Tag: Nationalization

Money for Nothing: Inside the Federal Reserve »

I taught Money and Banking for 40 years at Ohio State and before that at Boston College, and never once used a movie in class. However, after viewing Jim Bruce’s new documentary, Money for Nothing: Inside the Federal Reserve last night at the Museum of American Finance, I would not hesitate to use this...
Read More »

Pelosi Caught on Obamacare Lies »

On the November 17th edition of “Meet the Press,” NBC’s David Gregory admirably confronts Nancy Pelosi, having been a key architect and political organizer for Obamacare as House Majority Leader, regarding her June 10, 2009, MSNBC TV-interview statement that, “What we are talking about is affordable, quality, accessible healthcare for all Americans. It’s about...
Read More »

Thinking Is Research, Too! »

Bill Parker, an old friend of mine who died in 2000, was director of graduate studies in economics at Yale for thirteen years. He told me once about his struggles with his colleagues, who, he believed, were spending too much time on technique and not enough time on substance in teaching their courses. The...
Read More »

New Videos Attacking Obamacare Go Viral »

Generation Opportunity has just released two videos, one featuring a woman and one a man, attacking the looming disaster of Obamacare (Patient Protection and Affordable Care Act), which is scheduled to go into effect on October 1st. The ads feature “Creepy Uncle Sam,” performing gynecological and prostate exams on young adults. The ads encourage...
Read More »

Liberalism’s Legacy, Part II »

What is liberalism? By that term I mean the intellectual effort to apologize for and defend economic programs primarily associated with Franklin Roosevelt and Lyndon Johnson. There are four main ones: The substitution of regulation for markets, The substitution of social insurance for private provision, The nationalization of welfare, and The manipulation of the...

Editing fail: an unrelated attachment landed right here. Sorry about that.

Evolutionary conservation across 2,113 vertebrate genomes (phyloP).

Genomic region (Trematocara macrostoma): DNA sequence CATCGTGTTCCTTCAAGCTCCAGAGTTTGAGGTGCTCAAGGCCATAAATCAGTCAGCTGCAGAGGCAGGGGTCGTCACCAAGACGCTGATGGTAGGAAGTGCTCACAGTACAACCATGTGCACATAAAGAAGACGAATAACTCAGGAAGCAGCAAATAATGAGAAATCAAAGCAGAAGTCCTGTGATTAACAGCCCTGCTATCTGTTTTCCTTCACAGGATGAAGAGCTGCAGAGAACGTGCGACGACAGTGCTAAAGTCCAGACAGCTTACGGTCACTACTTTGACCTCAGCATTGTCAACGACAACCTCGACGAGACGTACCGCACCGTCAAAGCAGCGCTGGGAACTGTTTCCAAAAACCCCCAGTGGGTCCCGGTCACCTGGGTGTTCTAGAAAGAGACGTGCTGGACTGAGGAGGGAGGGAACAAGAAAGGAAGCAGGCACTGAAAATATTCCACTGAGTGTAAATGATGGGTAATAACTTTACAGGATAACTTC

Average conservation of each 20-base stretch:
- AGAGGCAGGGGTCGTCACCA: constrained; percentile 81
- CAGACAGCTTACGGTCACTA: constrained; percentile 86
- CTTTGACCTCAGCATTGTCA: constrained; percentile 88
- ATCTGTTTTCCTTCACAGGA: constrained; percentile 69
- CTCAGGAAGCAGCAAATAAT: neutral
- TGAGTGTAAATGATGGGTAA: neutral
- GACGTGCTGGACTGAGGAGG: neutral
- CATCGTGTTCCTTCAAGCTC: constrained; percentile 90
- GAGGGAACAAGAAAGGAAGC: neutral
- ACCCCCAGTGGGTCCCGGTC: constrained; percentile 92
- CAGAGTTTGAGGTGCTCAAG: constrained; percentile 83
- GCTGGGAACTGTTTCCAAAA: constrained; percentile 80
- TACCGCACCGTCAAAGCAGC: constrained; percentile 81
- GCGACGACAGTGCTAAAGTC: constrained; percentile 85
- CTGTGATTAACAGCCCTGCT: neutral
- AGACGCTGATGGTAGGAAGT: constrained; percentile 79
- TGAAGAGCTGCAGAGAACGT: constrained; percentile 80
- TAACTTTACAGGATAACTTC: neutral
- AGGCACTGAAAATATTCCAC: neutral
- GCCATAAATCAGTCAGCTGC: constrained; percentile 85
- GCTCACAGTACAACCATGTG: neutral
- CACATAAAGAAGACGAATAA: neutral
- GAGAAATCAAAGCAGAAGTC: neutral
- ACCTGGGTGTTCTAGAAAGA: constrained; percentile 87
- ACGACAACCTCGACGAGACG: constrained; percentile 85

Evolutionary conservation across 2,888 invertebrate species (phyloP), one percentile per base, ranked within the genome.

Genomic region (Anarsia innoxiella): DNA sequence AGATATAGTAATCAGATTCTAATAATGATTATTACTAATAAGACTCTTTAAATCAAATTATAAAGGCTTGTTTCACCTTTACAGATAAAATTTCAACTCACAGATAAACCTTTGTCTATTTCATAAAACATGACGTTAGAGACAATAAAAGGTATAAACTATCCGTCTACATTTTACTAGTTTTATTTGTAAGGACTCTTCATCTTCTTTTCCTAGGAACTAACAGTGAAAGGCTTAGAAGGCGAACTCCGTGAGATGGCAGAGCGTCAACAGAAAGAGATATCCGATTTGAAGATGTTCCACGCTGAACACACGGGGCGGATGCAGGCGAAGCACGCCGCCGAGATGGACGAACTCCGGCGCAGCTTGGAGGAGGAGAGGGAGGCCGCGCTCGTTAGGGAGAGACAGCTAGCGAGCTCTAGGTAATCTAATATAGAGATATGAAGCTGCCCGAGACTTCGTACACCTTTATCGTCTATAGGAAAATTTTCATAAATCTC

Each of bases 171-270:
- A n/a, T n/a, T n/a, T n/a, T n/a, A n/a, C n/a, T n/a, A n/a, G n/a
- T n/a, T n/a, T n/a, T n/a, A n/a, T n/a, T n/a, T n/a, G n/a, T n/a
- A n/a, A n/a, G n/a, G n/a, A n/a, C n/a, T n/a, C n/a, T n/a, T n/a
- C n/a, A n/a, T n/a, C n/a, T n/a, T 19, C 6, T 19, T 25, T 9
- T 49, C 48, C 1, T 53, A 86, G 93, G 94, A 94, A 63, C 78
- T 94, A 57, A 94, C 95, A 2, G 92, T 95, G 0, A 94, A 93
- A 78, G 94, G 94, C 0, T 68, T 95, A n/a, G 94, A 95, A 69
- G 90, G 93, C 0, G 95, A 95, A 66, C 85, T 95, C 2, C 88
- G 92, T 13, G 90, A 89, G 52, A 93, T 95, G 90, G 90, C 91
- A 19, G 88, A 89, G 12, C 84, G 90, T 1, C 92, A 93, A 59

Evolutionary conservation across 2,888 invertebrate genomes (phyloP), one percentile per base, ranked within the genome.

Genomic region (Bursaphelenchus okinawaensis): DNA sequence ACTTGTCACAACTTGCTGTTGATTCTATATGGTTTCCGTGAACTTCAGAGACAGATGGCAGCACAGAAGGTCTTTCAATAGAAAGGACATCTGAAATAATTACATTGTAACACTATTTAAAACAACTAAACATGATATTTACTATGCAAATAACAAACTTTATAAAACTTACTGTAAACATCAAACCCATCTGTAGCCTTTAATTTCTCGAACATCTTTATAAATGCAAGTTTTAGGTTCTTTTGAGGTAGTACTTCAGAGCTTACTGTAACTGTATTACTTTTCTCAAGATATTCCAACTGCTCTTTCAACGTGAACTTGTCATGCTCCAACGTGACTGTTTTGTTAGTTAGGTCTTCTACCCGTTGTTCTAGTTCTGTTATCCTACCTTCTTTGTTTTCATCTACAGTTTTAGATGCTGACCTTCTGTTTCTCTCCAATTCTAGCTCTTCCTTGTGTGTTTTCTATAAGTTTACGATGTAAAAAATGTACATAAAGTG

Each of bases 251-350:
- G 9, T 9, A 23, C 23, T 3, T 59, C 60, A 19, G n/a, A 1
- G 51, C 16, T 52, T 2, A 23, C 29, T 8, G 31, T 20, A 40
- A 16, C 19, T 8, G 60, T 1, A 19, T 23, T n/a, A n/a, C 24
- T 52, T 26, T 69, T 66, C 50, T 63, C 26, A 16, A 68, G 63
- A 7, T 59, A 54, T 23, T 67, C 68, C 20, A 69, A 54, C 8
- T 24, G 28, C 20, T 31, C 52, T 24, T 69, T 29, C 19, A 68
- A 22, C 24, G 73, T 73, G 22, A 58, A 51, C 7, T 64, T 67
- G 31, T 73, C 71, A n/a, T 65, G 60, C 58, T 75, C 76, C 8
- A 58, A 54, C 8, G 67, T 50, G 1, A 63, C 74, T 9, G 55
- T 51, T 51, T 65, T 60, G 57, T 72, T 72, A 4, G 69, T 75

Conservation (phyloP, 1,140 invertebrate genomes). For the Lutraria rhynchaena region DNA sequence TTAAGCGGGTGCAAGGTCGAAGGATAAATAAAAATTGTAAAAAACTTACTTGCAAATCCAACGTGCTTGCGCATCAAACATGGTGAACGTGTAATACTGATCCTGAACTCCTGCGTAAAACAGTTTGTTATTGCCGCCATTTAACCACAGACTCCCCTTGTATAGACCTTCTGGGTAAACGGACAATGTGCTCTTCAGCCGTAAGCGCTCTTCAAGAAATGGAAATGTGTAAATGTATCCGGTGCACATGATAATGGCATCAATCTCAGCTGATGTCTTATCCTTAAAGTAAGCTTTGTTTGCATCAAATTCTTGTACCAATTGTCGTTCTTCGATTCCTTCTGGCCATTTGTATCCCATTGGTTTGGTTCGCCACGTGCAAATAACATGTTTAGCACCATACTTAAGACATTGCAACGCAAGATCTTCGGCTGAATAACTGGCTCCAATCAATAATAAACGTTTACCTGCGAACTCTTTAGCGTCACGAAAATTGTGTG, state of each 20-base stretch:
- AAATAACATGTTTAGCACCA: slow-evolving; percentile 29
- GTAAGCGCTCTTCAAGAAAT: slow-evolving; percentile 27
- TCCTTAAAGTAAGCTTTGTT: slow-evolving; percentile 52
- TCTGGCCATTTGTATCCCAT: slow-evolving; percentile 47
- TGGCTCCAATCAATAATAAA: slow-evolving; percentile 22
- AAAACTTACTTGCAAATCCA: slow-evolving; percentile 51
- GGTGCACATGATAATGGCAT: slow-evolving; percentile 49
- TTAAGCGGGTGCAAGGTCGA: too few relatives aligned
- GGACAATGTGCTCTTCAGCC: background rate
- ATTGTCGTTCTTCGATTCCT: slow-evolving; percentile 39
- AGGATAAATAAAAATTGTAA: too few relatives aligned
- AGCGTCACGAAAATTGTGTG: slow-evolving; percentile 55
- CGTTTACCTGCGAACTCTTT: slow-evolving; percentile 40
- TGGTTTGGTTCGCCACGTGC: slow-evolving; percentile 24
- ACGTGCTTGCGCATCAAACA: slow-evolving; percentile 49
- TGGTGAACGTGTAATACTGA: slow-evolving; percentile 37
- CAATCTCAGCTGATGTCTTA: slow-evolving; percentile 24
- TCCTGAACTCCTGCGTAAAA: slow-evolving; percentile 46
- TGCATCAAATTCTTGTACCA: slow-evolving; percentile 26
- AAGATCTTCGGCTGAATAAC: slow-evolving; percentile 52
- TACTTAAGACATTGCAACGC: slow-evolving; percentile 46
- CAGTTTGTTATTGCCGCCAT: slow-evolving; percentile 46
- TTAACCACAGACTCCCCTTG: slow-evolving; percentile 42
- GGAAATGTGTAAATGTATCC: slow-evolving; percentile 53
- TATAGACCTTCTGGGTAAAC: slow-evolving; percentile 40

Read More »

Why the Precautionary Principle Counsels Us to Renounce Statism »

Propose that the state be replaced by genuine self-government and immediately people come forth with a litany of objections—your proposal is a pipe dream; it is untried; it would never work; it fails to solve problem R and problem S; and so forth. So the objectors, however much they may concede that the state...
Read More »

Classical Liberalism’s Impossible Dream »

I can understand why someone might embrace classical liberalism. I did so myself more than forty years ago. People become classical liberals for two main reasons, which are interrelated: first, because they come to understand that free markets “work” better than government-controlled economic systems in providing prosperity and domestic peace; second, because people come...
Read More »

Krugman Attacks Us »

When Paul Krugman starts attacking us, we know we’re doing something right. John Maynard Keynes’s presumptive heir, Krugman apparently doesn’t like the findings of our recent book edited by Research Fellow David Beckworth, Boom & Bust Banking: The Causes and Cures of the Great Recession, exposing the profound fallacies of Lord Keynes’s love affair...
Read More »

The Bazooka That Doesn’t Kill »

The chairman of the Federal Reserve and the President of the European Central Bank, arguably the two most powerful men in the world right now, have done what many people had been asking for—fire the monetary bazooka that will supposedly obliterate the four-year economic crisis. In Europe, Mario Draghi announced he would buy unlimited...
Read More »

Competition Based on Quality of Healthcare: Why Does Quality Rise in Free Markets and Decline with Government? »

Lack of quality competition is in part the result of certain characteristics of healthcare quality. What we call core quality is not a variable at all. As I discuss in my recent book Priceless: Curing the Healthcare Crisis, it is the result of other decisions made by the providers. Since the vagaries of medical...
Read More »